CSUEU Endorses March 4 as National Day of Action to Defend Education
On January 25, the CSUEU Board of Directors voted unanimously in favor of a resolution to support the March 4 National Day of Action to Defend Education, a grassroots effort to develop actions at campuses across the nation on March 4 in support of public education funding. With this resolution, CSUEU encourages its 24 chapters and 16,000 represented employees to work with local peer organizations to create actions on March 4 at each of their sites.
The text of the resolution follows below. For further details about the March 4 initiative, visit http://defendcapubliceducation.wordpress.com and http://www.defendeducation.org.
CSUEU March 4, 2010 Resolution
Whereas, the deepening economic decline of California and the United States threatens the maintenance of public services, including education, healthcare and all local, regional and state jobs, and,
Whereas, the need for a unified political strategy and action plan for the defense of public education and the users of these services is critical, and,
Whereas, the continued successful efforts by anti-labor forces using this crisis to make structural changes to bring privatization of education and the outsourcing and destruction of our public services through furloughs and lay-offs in education and public services is growing, and,
Whereas, this year the need to have a united mass action that unites all 1.5 million public workers and those threatened with the loss of their public services to act together collectively is vital, and,
Whereas, the California Faculty Association, the California Federation of Teachers, the UTLA, the OEA, UESF, the California Federation of Labor, the San Francisco Labor Council, UPTE, AFSCME 444, AFT 2121, UPWA and many other organizations have called for support to the March 4 actions to defend public services and education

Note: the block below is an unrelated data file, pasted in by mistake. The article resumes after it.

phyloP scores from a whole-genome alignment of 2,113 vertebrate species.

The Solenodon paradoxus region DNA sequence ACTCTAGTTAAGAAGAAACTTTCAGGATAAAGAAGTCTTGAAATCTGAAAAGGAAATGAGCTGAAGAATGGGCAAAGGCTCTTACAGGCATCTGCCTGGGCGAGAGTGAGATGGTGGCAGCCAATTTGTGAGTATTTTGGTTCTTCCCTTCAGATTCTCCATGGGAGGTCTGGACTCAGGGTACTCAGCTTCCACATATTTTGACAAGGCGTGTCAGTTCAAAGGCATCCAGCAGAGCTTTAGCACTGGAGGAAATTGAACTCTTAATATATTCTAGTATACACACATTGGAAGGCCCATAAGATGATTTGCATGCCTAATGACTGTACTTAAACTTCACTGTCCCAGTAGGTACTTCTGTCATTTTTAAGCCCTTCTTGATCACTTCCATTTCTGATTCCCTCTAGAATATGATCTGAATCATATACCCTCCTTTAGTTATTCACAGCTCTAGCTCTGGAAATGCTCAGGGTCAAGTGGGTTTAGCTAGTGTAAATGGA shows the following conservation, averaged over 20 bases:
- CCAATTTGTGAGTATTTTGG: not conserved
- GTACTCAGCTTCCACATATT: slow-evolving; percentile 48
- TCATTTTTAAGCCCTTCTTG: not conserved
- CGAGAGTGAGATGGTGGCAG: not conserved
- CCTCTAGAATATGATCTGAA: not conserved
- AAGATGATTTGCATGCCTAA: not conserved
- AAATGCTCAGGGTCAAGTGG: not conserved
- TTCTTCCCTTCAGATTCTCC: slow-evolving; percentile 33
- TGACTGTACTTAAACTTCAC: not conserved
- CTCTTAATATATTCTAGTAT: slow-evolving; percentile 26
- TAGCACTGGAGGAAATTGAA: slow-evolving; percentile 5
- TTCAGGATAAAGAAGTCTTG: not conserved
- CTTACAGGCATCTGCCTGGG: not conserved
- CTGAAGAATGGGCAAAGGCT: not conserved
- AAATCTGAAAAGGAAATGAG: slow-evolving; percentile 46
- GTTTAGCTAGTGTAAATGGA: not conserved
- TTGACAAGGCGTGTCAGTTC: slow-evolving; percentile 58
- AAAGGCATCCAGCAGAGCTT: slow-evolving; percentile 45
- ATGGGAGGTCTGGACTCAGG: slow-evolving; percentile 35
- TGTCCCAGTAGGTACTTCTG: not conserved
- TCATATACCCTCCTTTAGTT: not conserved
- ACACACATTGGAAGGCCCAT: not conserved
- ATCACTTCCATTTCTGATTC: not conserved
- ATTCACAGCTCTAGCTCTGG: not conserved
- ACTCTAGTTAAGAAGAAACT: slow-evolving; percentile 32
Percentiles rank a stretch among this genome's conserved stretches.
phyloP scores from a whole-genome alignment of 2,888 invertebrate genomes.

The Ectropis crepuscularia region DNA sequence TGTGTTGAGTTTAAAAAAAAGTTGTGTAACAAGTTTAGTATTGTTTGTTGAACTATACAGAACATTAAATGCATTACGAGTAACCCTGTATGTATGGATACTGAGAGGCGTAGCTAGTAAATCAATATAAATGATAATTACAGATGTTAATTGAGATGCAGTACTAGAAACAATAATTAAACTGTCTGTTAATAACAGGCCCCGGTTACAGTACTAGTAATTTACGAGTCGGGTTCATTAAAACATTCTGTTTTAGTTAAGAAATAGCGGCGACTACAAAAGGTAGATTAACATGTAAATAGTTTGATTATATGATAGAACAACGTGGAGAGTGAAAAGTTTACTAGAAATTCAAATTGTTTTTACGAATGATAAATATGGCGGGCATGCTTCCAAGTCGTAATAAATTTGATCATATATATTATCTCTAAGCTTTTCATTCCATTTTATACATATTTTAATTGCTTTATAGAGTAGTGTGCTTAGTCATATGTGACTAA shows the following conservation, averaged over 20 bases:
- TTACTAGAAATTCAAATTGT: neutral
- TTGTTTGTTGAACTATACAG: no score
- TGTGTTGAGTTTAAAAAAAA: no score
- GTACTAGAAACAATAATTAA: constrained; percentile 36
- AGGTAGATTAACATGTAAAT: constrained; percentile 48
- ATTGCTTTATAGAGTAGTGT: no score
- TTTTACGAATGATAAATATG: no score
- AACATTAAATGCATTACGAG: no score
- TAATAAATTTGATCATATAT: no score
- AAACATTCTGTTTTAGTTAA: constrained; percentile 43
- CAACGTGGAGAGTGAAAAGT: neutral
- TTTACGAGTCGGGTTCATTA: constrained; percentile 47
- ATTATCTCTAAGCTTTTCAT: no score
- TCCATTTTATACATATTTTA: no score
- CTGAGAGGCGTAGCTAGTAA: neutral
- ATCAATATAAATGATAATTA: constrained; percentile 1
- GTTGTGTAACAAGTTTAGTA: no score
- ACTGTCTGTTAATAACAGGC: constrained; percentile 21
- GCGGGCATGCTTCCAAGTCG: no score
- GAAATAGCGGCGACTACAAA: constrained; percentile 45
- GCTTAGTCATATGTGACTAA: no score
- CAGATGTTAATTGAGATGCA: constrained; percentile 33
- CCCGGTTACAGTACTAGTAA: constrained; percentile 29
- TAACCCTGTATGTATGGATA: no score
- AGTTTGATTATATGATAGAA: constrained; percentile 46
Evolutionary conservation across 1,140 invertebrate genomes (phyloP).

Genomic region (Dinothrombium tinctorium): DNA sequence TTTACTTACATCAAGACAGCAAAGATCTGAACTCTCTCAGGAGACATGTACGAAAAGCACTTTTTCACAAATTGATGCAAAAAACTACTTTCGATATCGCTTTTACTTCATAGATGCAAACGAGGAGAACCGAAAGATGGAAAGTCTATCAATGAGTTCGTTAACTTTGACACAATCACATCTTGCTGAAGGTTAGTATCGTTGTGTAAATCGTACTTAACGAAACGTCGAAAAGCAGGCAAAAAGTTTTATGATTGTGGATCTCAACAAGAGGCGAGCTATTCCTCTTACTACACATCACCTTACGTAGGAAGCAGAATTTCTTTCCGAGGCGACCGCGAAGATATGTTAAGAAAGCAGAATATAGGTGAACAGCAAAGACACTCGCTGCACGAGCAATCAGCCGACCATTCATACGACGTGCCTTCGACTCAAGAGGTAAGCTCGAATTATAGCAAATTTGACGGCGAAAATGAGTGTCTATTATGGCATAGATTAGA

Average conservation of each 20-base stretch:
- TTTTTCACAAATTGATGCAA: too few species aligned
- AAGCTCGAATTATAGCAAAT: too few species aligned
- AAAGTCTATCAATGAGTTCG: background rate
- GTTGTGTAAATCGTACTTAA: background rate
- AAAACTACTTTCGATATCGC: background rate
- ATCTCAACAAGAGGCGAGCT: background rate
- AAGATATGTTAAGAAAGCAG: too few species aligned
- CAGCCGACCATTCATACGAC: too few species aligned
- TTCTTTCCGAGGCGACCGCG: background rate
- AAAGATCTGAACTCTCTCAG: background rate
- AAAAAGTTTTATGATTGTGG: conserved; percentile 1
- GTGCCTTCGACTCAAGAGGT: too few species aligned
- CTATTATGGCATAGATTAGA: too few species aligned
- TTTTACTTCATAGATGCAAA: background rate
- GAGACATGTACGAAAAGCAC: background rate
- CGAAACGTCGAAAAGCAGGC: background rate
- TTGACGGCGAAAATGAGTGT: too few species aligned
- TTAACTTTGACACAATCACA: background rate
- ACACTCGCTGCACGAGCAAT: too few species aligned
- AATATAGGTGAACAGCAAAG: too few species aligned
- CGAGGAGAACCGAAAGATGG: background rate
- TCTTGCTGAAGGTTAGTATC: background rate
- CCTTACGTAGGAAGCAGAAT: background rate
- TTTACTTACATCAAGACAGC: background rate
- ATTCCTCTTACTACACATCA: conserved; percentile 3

Therefore be it resolved that the California State University Employees Union (CSUEU)/SEIU 2579 endorses and encourages the local chapters to participate in March 4 actions on their campus and communities.
Friday, January 29, 2010
CSUEU Endorses March 4 as National Day of Action to Defend Education
With the current hiring freeze and people retiring and leaving their jobs, campuses are combining job duties in some very strange and unusual combinations. This on-line workshop will help both Union Stewards and members determine at which point the employee should speak up and how to handle these workplace issues.
About the trainer
Nancy Kobata is Chair of the Classification Committee, Chapter President and Chief Steward of Fresno Chapter, and a former Unit 7 representative and Bargaining Unit council member. Nancy has previously offered workshops on Classification, and IRPs to the campuses. All of these workshops were praised highly by the attendees, and empowered our members as well as offering them a chance to interact and obtain a more global view of classification issues.
When: Thursday, February 4th, from noon until 1 pm.
For more information, and to RSVP, please visit the Registration Link
Tuesday, January 5, 2010
Education union leaders from across the spectrum of California's public education system came together on Tuesday to call for full funding of public education in the 2010/11 budget.
The call went out prior to Gov. Arnold Schwarzenegger's presentation of his proposed budget on Friday that is expected to include yet more cuts across the board from the preschool to university level.
"The public education system in this state is being dismantled, indeed California is sinking compared to other states, and we are expecting to hear what a shame it is to cut education again," said Lillian Taiz, president of the California Faculty Association. "So we are saying there needs to be a different approach to solving the state's problems."
The effort on the part of union leaders comes in the aftermath of an eMarch on the governor led by education unions over the holiday break that sent 5,000 messages about the urgent need to fund public education even in tough budget times.
The union leaders' fears are grounded in the fact the nation's most populous state faces a nearly $21 billion shortfall over the next 18 months, a deficit that comes after years of making deep cuts in core state programs.
As a result, California classrooms could swell even more and public colleges may further limit enrollment and raise student fees.
In July, the budget amendment approved by the legislature and the governor cut the University of California system's current
fiscal year budget by $814 million.
The California State University system lost $584 million. The cuts led the CSU to close spring 2010 admission, raise fees and at Cal Poly Pomona, shut down summer classes.
San Bernardino area school districts have also laid off teachers, increased class sizes and asked employees to take furloughs.